Meth issue ‘bigger than you and me’

Tuesday May 21, 2019 Published in Letters to the Editor

Dear Editor,

Kudos to CI News publisher John Woods for revealing his own experiences with meth and also to Norman George for raising some of the drug issues for quite a number of years now.

Although I am a little sceptical about Norman’s assertion that there is a Pablo Escobar doing business here, it would be difficult to conceal that amount of wealth without being detected by the various money agencies - unless much of that wealth is invested offshore and that person is well connected.

But that aside, we expect ‘government’ to do its job no matter the political consequences. This matter is of such profound importance. Elsewhere entire communities have been devastated by the drug, whole generations have been lost. It’s literally a war out there.

No one here should be surprised about meth and its presence here on Rarotonga. If it’s found its way into Tahiti, Samoa and Tonga, then count on it being here.

The fact that we have had high profile cases even involving members of our police force entangled in the importation and distribution of drugs is in itself indicative of how serious we should all be taking this. The very culture of our border control officers and police and the pennies they are paid will not be lost on the drug organisations with deep pockets - the Cook Islands would be seen as an easy touch. They are very organised and buy and own police, politicians, judges and lawyers the world over. They are astute and should not be underestimated, they know that everyone has a price.

I have seen enough documentaries on this menace to realise how destructive this drug is, I have witnessed two people - a mother and daughter - overtaken by meth on this island. I know of a primary school friend incarcerated for two years for going on a smashing spree in Australia in an out-of-control rage after taking crystal meth. Today he is finally clean, but not without looking like a car crash and not without a lot of support from family and the Australian institutions to rehabilitate him.

But what is inexplicably required is for politicians to stop their finger pointing and political sniping. This issue is bigger than politics, bigger than you and me and needs everyone, together. Serious dialogue on how best to address this malignant cancer must start now.

Most importantly and without hesitation there must be resources made available to help those victims, no matter how many times they fail and return for help. Just as importantly, it requires discussion and a far greater sense of understanding than has been shown in many other countries. And as demonstrated in ours, that the victims of drugs should never be stereotyped or ostracised or categorised as having little or no significance to the wider community, but rather to be given conditional support - and loads of it. Where politicians are concerned that means setting up the financial structures to assist new and current support agencies help the victims who aren’t always just the addicts, but as has been the case in many other places - relatives and friends. Like cancer spreads, once one family member gets ‘hooked’ another is not too far behind.

In the US, the latest numbers reveal that death by suicide and drug abuse has overtaken death by motor vehicle accidents, despite motor vehicle deaths growing almost every year. A large portion of death by suicide is drug related.

Unfortunately, in the instance of mental health and drug rehabilitation the Cook Islands has a poor record and relies on the support of New Zealand. There is nothing or next to nothing in the way of support from here. Should we be surprised? The police should already be aware of who the users and importers are. If they lack the legislative power, the commissioner and his minister should say so, if they lack the resources ditto to that too. Nothing will be gained by saying nothing while the problem exasperates. It’s important to tackle this early and should be a matter of national priority.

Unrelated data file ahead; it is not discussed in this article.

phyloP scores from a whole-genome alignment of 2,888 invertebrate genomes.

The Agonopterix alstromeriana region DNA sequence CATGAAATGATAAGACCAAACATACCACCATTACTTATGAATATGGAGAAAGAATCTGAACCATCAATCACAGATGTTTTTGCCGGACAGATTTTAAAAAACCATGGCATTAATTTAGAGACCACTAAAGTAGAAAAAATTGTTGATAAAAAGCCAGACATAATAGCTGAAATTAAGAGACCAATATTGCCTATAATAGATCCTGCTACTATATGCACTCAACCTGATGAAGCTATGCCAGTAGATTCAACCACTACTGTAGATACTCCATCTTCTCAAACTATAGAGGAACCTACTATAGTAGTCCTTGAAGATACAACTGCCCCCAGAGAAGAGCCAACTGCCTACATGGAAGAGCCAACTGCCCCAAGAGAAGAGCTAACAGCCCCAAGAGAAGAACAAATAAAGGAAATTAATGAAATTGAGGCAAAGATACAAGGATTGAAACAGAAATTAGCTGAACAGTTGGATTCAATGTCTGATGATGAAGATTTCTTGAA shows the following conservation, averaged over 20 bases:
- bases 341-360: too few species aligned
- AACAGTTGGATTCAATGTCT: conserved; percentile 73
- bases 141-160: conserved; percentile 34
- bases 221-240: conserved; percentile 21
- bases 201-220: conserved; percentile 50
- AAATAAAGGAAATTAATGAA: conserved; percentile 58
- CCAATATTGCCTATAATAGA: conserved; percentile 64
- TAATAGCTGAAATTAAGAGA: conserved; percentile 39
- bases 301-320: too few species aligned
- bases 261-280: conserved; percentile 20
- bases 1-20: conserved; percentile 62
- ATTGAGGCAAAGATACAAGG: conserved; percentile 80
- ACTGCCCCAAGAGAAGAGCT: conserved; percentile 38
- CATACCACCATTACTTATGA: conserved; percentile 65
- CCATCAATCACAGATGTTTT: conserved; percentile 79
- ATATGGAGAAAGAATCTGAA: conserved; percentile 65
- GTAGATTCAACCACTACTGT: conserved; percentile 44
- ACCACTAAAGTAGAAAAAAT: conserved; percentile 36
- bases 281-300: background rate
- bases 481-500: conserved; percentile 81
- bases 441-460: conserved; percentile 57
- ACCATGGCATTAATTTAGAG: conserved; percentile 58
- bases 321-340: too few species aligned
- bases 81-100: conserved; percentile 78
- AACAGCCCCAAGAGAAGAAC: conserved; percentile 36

The Cook Islands and all Cook Islanders must demand significant support to fight crystal meth and all other illegal drugs and commit resources to support agencies. Where there are huge financial gains to be made with low or minimal risk, like drug dealing in the Cook Islands seems to be, there will always be a growing number of individuals gravitating towards it.  If the country procrastinates and does nothing until much later, our prison won’t be big enough to hold the greedy pushers and their business relatives. Think about the resources we will have to commit later, the resources to rehabilitate, the court system clogged with drug cases, clogged with crimes related to drugs, the family stresses that will spill over with greater and greater financial strain to everyone. The addiction is so powerful that burglaries will increase and worse murder, it robs people of any dignity. As the British knew so well and exploited so well in Hong Kong some 200 years ago, the easiest way to enslave people is to get them addicted to a drug. In that situation heroin was used to maximum effect. Meth is significantly more addictive - more enslaving than anything that has come before.

But the deep, most significant gains to defeat any societal menace like this can only be made with more investment, more commitment, more priority towards our youth, our schools and our colleges - education, education, education. Something far too underrated.

It is important to start a meaningful conversation about meth. The public needs to become more aware of what it is and what it does. For this Cook Islands News should be congratulated.

Editor, I offer this letter for publication anonymously to protect the three people I have mentioned who have fought and continue to fight their own demons.

For Freedom From Slavery

(Name and address supplied)


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